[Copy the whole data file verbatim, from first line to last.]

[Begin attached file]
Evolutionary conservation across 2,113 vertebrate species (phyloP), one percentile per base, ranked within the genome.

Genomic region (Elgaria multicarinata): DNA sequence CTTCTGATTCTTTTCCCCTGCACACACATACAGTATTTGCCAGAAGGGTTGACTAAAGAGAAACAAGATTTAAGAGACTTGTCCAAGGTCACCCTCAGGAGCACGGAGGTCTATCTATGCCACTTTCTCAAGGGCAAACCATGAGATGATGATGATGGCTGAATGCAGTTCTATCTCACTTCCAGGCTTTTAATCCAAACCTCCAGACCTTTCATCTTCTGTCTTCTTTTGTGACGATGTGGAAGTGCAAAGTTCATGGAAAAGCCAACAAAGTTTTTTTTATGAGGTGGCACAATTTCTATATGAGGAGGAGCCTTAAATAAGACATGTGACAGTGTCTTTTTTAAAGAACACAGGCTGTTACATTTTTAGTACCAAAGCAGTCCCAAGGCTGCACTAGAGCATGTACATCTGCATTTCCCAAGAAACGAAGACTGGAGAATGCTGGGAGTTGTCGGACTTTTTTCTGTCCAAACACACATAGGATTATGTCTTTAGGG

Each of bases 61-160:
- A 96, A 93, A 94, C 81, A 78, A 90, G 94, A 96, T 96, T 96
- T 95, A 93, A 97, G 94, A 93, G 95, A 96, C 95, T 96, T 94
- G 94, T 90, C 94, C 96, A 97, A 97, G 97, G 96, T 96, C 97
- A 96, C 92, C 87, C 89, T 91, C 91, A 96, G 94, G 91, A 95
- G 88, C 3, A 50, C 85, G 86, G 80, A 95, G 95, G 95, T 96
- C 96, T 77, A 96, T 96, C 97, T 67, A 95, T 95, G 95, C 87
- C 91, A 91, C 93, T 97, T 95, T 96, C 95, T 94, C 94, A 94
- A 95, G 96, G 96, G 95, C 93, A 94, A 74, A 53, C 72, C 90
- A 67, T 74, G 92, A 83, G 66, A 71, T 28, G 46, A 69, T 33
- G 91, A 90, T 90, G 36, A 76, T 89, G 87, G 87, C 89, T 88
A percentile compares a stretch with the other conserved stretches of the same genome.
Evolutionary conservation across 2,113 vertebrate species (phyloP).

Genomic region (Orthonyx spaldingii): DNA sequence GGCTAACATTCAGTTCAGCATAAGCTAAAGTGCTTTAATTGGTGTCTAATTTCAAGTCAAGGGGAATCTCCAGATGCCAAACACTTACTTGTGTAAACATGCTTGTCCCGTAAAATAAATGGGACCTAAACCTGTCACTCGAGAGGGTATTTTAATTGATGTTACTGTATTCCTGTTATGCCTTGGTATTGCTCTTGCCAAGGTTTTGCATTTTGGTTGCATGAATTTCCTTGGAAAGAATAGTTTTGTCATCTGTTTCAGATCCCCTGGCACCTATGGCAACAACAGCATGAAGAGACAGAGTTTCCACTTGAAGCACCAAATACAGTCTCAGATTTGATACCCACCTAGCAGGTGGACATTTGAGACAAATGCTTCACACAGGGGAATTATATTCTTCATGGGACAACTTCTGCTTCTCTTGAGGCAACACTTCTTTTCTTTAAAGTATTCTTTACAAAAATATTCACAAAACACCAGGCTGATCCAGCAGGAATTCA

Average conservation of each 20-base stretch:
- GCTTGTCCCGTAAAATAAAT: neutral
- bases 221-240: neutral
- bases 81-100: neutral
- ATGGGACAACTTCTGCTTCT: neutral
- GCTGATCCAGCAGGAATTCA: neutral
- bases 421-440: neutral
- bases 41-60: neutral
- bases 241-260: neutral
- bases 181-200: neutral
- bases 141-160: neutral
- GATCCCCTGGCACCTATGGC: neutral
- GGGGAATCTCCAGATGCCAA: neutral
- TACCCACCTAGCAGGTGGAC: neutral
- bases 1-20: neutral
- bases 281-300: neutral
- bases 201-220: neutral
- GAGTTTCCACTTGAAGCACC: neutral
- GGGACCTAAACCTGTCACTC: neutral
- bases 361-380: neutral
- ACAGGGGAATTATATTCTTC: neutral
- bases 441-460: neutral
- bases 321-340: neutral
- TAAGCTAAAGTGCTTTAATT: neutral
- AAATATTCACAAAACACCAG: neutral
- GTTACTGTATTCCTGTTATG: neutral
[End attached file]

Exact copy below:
Evolutionary conservation across 2,113 vertebrate species (phyloP), one percentile per base, ranked within the genome.

Genomic region (Elgaria multicarinata): DNA sequence CTTCTGATTCTTTTCCCCTGCACACACATACAGTATTTGCCAGAAGGGTTGACTAAAGAGAAACAAGATTTAAGAGACTTGTCCAAGGTCACCCTCAGGAGCACGGAGGTCTATCTATGCCACTTTCTCAAGGGCAAACCATGAGATGATGATGATGGCTGAATGCAGTTCTATCTCACTTCCAGGCTTTTAATCCAAACCTCCAGACCTTTCATCTTCTGTCTTCTTTTGTGACGATGTGGAAGTGCAAAGTTCATGGAAAAGCCAACAAAGTTTTTTTTATGAGGTGGCACAATTTCTATATGAGGAGGAGCCTTAAATAAGACATGTGACAGTGTCTTTTTTAAAGAACACAGGCTGTTACATTTTTAGTACCAAAGCAGTCCCAAGGCTGCACTAGAGCATGTACATCTGCATTTCCCAAGAAACGAAGACTGGAGAATGCTGGGAGTTGTCGGACTTTTTTCTGTCCAAACACACATAGGATTATGTCTTTAGGG

Each of bases 61-160:
- A 96, A 93, A 94, C 81, A 78, A 90, G 94, A 96, T 96, T 96
- T 95, A 93, A 97, G 94, A 93, G 95, A 96, C 95, T 96, T 94
- G 94, T 90, C 94, C 96, A 97, A 97, G 97, G 96, T 96, C 97
- A 96, C 92, C 87, C 89, T 91, C 91, A 96, G 94, G 91, A 95
- G 88, C 3, A 50, C 85, G 86, G 80, A 95, G 95, G 95, T 96
- C 96, T 77, A 96, T 96, C 97, T 67, A 95, T 95, G 95, C 87
- C 91, A 91, C 93, T 97, T 95, T 96, C 95, T 94, C 94, A 94
- A 95, G 96, G 96, G 95, C 93, A 94, A 74, A 53, C 72, C 90
- A 67, T 74, G 92, A 83, G 66, A 71, T 28, G 46, A 69, T 33
- G 91, A 90, T 90, G 36, A 76, T 89, G 87, G 87, C 89, T 88
A percentile compares a stretch with the other conserved stretches of the same genome.
Evolutionary conservation across 2,113 vertebrate species (phyloP).

Genomic region (Orthonyx spaldingii): DNA sequence GGCTAACATTCAGTTCAGCATAAGCTAAAGTGCTTTAATTGGTGTCTAATTTCAAGTCAAGGGGAATCTCCAGATGCCAAACACTTACTTGTGTAAACATGCTTGTCCCGTAAAATAAATGGGACCTAAACCTGTCACTCGAGAGGGTATTTTAATTGATGTTACTGTATTCCTGTTATGCCTTGGTATTGCTCTTGCCAAGGTTTTGCATTTTGGTTGCATGAATTTCCTTGGAAAGAATAGTTTTGTCATCTGTTTCAGATCCCCTGGCACCTATGGCAACAACAGCATGAAGAGACAGAGTTTCCACTTGAAGCACCAAATACAGTCTCAGATTTGATACCCACCTAGCAGGTGGACATTTGAGACAAATGCTTCACACAGGGGAATTATATTCTTCATGGGACAACTTCTGCTTCTCTTGAGGCAACACTTCTTTTCTTTAAAGTATTCTTTACAAAAATATTCACAAAACACCAGGCTGATCCAGCAGGAATTCA

Average conservation of each 20-base stretch:
- GCTTGTCCCGTAAAATAAAT: neutral
- bases 221-240: neutral
- bases 81-100: neutral
- ATGGGACAACTTCTGCTTCT: neutral
- GCTGATCCAGCAGGAATTCA: neutral
- bases 421-440: neutral
- bases 41-60: neutral
- bases 241-260: neutral
- bases 181-200: neutral
- bases 141-160: neutral
- GATCCCCTGGCACCTATGGC: neutral
- GGGGAATCTCCAGATGCCAA: neutral
- TACCCACCTAGCAGGTGGAC: neutral
- bases 1-20: neutral
- bases 281-300: neutral
- bases 201-220: neutral
- GAGTTTCCACTTGAAGCACC: neutral
- GGGACCTAAACCTGTCACTC: neutral
- bases 361-380: neutral
- ACAGGGGAATTATATTCTTC: neutral
- bases 441-460: neutral
- bases 321-340: neutral
- TAAGCTAAAGTGCTTTAATT: neutral
- AAATATTCACAAAACACCAG: neutral
- GTTACTGTATTCCTGTTATG: neutral